Contracts still important on the family farm

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Marie Callander, a Partner at ABMM, and Sean Maskill, an Associate at ABMM, recently spoke at the Federated Farmers seminar in Hawera, on the importance of Contracts, even for family:


Last updated 12:43pm, March 9 2018

Good contracts are crucial in any role, regardless of the relationship between employer and employee, lawyers say.

 It might not make for the most enjoyable dinner table conversation but good farm employment contracts are vital, even for family, lawyers say.

Marie Callander, a partner at Taranaki law firm Auld Brewer Mazengarb & McEwen, said good contracts, filled out correctly, were crucial in any role, regardless of the relationship between employer and employee.

"It doesn't matter if you're family, you still need to have that contract in place," she said at a Federated Farmers seminar in Hawera.

"Hopefully you put it in a drawer and never have to think about it again but sometimes relationships go bad and life just changes."

As well as contracts, the seminar covered drug and alcohol issues, tenancy and landlord's rights, and health and safety at work.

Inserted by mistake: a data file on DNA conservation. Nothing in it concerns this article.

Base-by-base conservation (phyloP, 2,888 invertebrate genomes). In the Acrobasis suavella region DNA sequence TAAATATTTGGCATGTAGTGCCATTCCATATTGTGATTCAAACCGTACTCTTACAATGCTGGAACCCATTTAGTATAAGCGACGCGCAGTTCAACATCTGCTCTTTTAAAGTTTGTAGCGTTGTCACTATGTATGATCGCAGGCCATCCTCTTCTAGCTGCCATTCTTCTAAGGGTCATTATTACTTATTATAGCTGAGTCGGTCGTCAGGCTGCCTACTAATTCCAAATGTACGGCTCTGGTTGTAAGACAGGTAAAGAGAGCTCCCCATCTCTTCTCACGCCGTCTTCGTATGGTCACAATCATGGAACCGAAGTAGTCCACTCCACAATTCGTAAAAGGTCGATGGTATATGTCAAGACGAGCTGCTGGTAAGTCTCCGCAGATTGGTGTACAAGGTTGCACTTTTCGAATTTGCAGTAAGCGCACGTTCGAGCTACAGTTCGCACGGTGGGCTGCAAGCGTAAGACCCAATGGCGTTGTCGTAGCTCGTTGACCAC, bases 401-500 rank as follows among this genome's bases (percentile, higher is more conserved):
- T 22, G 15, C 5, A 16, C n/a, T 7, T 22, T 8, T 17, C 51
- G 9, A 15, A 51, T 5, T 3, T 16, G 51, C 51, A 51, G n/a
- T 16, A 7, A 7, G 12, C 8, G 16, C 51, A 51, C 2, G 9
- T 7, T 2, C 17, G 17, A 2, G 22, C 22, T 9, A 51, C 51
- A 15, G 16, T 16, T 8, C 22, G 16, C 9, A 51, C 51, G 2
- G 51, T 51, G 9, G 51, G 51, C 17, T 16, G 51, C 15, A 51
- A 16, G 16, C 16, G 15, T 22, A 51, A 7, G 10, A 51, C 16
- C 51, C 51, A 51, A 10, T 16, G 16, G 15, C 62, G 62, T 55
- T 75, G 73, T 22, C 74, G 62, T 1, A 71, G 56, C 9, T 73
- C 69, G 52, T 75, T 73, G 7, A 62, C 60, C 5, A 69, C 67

Having written contracts gave both employers and employees something solid to fall back on if things went wrong, Callander said.

"That's when having negotiated and agreed good contractual terms that are fair on everybody and everybody understands - and that are properly documented - is really important because it gives you something to go back to when things don't work out and you need to know how to deal with it," she said.

"Federated Farmers have gone to a great deal of trouble to prepare a lot of standard form contracts for use in a variety of farming situations but there's still lots to be filled out in those documents."

Callander suggested having a trusted third party go over employment contracts before anything was signed to ensure every clause was well understood.

"You want to do that before you sign so you know exactly what it is you're signing up to."

Sean Maskill, an associate at ABMM, said from an employer's point of view, it was crucial a signed contract was received before new staff did any work.

"The 90-day trial clause is for genuinely new employees and if they've worked for you in any capacity before, it doesn't apply," he said.

"The contract must be returned to you, signed, before they so much as pick up a shovel."

It was also important the contract included a start date or the trial period would not apply.

Maskill also warned against using fixed term contracts as an extend trial period, which was illegal. 

"A fixed term contract must have a good reason for being fixed term and it must be written into the contract," he said.

"A good reason might be that you're a sharemilker and you are only contracted until the end of the season yourself.  The reason can't be that you just want someone for the season and then you want to try someone else. 

"You have the 90-day trial clause to see if they're any good and then you have to go through the proper processes if there are issues with performance."

 - Stuff


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Marie Callander